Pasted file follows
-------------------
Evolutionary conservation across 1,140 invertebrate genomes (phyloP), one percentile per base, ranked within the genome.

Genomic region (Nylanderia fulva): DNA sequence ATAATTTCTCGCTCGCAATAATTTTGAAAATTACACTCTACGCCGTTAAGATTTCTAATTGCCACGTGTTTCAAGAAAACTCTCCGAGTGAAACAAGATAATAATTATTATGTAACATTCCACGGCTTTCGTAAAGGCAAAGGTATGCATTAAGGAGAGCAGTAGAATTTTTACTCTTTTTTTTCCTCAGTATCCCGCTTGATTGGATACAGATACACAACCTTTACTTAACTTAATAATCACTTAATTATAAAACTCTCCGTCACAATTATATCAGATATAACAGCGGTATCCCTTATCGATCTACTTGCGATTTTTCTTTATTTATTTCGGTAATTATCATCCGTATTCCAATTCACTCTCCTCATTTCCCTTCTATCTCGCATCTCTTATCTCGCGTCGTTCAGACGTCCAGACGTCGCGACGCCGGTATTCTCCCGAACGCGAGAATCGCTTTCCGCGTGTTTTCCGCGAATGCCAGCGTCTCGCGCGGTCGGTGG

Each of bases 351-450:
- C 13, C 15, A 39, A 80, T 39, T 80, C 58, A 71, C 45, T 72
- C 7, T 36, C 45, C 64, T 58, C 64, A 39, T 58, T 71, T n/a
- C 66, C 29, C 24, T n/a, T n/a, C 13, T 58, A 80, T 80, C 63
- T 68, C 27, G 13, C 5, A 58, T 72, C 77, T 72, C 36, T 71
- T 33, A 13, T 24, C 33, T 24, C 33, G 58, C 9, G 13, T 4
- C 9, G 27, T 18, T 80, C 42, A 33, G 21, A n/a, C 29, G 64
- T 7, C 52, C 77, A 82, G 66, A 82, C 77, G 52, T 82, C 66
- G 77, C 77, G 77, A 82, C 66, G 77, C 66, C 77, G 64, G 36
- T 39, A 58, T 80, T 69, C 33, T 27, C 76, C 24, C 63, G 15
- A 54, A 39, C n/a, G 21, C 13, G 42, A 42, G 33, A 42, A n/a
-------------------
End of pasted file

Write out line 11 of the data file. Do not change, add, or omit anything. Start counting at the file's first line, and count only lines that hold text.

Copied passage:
- G 77, C 77, G 77, A 82, C 66, G 77, C 66, C 77, G 64, G 36